Mike Soroka, SP (ATL)
You would think Soroka is solidifying his spot in the Braves rotation. Each start he seems to get better: six strikeouts in his first start, seven in his second, eight in his third. He also pitched a little bit further into the game each start. That trend continued on Saturday as Soroka went seven innings, allowing two unearned runs while striking out six. He's picked up a little bit of velocity on his 4-seam fastball, but he's using it less, relying more on his sinker, which is resulting in a higher ground ball rate, similar to his minor league seasons. Soroka's sinker is really effective this year so it's incredibly encouraging to see him recognize the success of the pitch and rely on it more. The youngster is figuring things out, getting better and laying claim to one of Atlanta's rotation spots.
Trevor Williams, SP (PIT)
Oakland scored three runs off Williams in the first inning, but then he settled down, finishing the game with four runs allowed in six innings of work. Williams is making a habit of outperforming his xFIP. Last year there was a 1.43 delta between xFIP and ERA. This year it's at 0.57 after Saturday's start where his ERA was 6.00 but his xFIP was 3.49. Part of the reason for the consistent overperformance is a HR/FB rate under 10%, which is important for a flyball pitcher like Williams. However, this year Williams has shown more strikeout capability, lifting his swinging strike rate to right around 10%. He's increased his chase rate every year of his career, and he's combined that with a precipitous drop in walks. Furthermore, Williams is pitching in the zone more, getting ahead of hitters and thereby getting more swings so as long as he continues that trend, he should be able to go deeper and deeper into games, something that was a problem at times last year. In 2019, Williams has gone at least six innings in every start.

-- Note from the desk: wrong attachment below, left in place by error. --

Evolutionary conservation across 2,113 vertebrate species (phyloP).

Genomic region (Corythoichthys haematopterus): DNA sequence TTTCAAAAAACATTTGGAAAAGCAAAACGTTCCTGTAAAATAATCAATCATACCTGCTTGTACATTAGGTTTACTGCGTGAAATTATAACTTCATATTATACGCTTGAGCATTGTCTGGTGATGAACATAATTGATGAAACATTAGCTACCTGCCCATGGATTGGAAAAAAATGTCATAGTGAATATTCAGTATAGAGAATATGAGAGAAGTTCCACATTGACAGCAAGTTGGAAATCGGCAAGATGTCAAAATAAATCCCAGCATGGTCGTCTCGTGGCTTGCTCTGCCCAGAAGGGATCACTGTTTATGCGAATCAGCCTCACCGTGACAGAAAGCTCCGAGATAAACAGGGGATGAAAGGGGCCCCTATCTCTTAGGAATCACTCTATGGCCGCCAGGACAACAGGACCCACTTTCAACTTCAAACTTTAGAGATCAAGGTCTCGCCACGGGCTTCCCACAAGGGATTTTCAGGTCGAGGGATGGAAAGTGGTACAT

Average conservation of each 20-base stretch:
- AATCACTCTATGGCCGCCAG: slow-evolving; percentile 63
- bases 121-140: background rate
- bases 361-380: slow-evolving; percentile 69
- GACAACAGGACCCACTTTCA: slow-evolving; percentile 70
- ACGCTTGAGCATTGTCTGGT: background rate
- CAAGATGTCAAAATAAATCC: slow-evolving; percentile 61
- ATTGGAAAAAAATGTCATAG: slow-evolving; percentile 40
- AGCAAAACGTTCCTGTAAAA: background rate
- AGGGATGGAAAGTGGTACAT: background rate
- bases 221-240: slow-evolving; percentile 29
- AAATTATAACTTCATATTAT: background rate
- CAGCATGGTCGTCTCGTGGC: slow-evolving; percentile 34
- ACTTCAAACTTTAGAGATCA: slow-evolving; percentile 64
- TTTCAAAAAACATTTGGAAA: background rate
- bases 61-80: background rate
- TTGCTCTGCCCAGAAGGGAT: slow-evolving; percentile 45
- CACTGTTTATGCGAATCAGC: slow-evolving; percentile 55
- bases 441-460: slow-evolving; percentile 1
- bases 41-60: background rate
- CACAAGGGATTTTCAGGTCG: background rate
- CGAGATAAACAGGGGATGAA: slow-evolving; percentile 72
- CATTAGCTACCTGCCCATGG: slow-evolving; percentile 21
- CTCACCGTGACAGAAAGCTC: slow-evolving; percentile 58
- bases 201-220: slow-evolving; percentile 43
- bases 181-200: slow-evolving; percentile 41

Eduardo Escobar, 3B (ARI)
Escobar was a bit of a disappointment on Saturday, finishing 1-4 with a walk and a run scored. He came into a tasty matchup with eight hits and three home runs in his last four games, but was quiet in an otherwise strong offensive performance by Arizona in Denver. Escobar has evolved into a must-start in season-long leagues. As for DFS, he has definitive splits to recognize. He's crushing lefties this season (.492 wOBA, 209 wRC+) and performing much better at home than on the road (.306 ISO vs. .203 ISO). Overall, while boosted by a .356 BABIP, Escobar is hitting the ball harder than ever and producing more power, so use the splits to your benefit.
Jorge Alfaro, C (MIA)
Alfaro was quiet on Saturday, finishing 0-4 with a run scored, but he's been very good over the last month. Since April 6, Alfaro is slashing .339/.397/.532. He has four home runs and a 154 wRC+. Yes, his BABIP is an astronomical .500 during that stretch, but his hard hit rate is 52.6%, his line drive rate is nearly 30% and he's spraying the ball all over the field. Alfaro's career BABIP is .411. That's weird, but it is partly explained by his ability to hit the ball to all fields (teams don't shift against him) and his improving hard hit rate. Don't get me wrong. That BABIP is still too high, but my point is it does have some basis. He still strikes out a ton and his counting numbers are limited by the poor lineup around him, but Alfaro is quietly putting up top-10 numbers at the catcher position.
Kyle Schwarber, OF (CHC)
After his six-game hitting streak was snapped on Friday, Schwarber delivered another 0-fer on Saturday, although he did walk and score a run in Chicago's 6-5 win over St. Louis. He still only has four home runs this season, but his ISO is .286 over the last 10 days. Furthermore, while the change is only slight, his swinging strike rate IS down and his contact rate is nearing 75%. There are positive signs of growth here, and there is too much power in his bat to suggest these low homer totals are justified. In fact his launch angle, which previously never dipped below 11.5, is currently at 7.6. He still has a solid barrel % and his xWOBACON is well above average so a simple adjustment to his launch angle could produce very favorable results.
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